O frabjous day! Callooh! Callay!
Don’t mind me, just channeling a little Lewis Carroll to celebrate the release of my new rural romance, Heartland. Books always seem to take so long to birth that it’s wonderful when they finally pop out, all pretty, pink (or in Heartland’s case, blue), and shiny.
Yes, yes, I know it’s my baby and I’m terribly biased, but Heartland really is a comely thing. I love its soaring black cockatoos, stunning sky and summer-parched landscape. And the model? She’s the perfect Callie.
But it’s the content that matters, and Heartland has been earning praise. Oh, yes it has!
9/10 from 1 girl, 2 many books and this gorgeous comment:
“It’s easy to overhype books in your mind sometimes, which can lead to them not living up to expectation. That was definitely not the case with this one – it was everything I thought it would be and more. It’s a beautiful story of finding courage to be happy and letting go of the past but without forgetting it.”
“Cathryn so skilfully combines atmosphere with location, creating a world which offers authenticity and a full range of sensory stimuli. As I felt the sun stinging my shoulders, the red dust settling on my tongue and licked the saltwater from my lips, I was immediately pulled in by her fluid and easy writing style and a narrative which has a well thought-out pace, enabling this reviewer to live vicariously through her well rounded human (and animal) characters.”
But you know what else is really cool about release time? I get to take over Friday Feast.
Ahh yes, tis a frabjous day indeed!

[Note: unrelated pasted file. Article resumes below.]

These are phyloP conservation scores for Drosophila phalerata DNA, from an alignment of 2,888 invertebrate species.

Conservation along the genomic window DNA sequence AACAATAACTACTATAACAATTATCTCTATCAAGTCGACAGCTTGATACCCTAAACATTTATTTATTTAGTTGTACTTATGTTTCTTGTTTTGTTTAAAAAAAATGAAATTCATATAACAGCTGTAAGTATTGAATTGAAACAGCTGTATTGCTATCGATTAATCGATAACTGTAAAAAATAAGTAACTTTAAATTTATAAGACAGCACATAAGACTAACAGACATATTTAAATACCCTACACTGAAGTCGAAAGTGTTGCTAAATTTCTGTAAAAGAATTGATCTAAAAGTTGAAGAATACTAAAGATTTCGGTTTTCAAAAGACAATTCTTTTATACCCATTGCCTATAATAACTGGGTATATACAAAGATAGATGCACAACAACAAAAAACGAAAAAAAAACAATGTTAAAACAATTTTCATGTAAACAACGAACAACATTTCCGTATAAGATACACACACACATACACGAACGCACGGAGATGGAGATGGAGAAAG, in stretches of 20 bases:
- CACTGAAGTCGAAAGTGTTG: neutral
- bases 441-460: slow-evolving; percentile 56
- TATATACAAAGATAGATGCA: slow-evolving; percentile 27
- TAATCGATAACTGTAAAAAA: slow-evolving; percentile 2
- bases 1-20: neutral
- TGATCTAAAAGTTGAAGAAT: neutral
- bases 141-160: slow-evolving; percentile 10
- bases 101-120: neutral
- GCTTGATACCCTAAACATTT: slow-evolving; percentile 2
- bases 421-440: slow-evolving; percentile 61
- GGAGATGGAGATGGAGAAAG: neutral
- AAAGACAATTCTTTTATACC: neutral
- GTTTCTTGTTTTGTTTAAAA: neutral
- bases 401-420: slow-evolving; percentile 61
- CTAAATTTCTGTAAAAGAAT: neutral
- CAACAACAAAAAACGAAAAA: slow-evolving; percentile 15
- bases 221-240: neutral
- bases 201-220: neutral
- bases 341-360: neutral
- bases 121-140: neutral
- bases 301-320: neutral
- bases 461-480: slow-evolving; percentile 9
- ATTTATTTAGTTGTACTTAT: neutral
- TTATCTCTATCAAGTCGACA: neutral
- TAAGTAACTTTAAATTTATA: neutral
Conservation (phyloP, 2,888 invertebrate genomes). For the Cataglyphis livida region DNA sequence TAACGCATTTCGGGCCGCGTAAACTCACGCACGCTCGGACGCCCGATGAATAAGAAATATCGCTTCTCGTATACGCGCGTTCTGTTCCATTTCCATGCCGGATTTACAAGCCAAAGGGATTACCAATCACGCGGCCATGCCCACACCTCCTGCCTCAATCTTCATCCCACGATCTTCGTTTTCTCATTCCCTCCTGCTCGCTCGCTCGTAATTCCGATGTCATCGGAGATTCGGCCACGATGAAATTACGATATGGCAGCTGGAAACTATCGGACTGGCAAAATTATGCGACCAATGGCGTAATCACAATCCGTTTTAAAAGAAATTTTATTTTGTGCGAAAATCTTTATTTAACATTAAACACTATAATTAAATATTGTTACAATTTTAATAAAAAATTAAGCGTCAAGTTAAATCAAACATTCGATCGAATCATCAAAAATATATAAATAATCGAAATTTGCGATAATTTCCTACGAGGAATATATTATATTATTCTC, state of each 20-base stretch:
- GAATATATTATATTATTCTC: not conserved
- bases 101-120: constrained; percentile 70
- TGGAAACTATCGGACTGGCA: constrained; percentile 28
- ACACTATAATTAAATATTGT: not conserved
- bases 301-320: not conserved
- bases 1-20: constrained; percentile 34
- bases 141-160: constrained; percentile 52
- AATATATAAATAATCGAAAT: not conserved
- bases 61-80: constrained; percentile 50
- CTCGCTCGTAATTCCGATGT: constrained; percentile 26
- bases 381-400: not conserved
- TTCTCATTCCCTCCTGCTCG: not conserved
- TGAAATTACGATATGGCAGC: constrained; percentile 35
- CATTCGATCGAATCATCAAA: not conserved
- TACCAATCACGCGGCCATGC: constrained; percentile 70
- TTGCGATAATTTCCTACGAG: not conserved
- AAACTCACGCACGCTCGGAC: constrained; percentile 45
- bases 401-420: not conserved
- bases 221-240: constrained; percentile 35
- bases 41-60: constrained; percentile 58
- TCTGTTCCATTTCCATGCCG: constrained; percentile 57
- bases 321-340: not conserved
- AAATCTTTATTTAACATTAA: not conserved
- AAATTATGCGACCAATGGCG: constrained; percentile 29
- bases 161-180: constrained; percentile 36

When Callie Reynolds arrives at Glenmore, the property she’s recently inherited, the last thing she wants is to be saddled with a warty horse, an injured neighbour and a mad goose. Haunted by her sister’s death and her fractured family, all she wants is freedom.
But Callie hasn’t counted on falling for Matt Hawkins, an ex-soldier determined to fulfil his own dream of land and family. Nor could she predict the way the land, animals and people of Glenmore will capture her heart.
Callie is faced with impossible choices. But she must find the courage to decide where her future lies, even if it costs her everything she holds dear.
Heartland is available now from chain stores (it’s in this week’s BigW Catalogue) and your favourite book retailers, including Booktopia (who, as you recall, we luuuurve because of their most splendiferous ARRC2013 sponsorship). You can also buy the ebook from Amazon (Kindle), Kobo, Google Play and iTunes. For a longer list of retailers please visit the Heartland page on my website.
And now please welcome… er… me!
My Kind Of Research
Novels take research. Some more convivial research than others and such was the case with Heartland. There’s a fun scene in the book where the heroine, Callie Reynolds, learns to drive Glenmore’s old Fiat tractor. As a child she’d watched her grandfather work machinery plenty of times but she’d never actually done it herself. The Fiat, with its gears and knobs and PTO, leaves her flummoxed, so she calls on Heartland’s sexy hero Matt Hawkins for help. But Callie doesn’t ask outright. Instead, in one of my favourite scenes of the book, she leaves a bemused Matt sifting through their flirtatious banter, trying to decipher what she’s really come over for.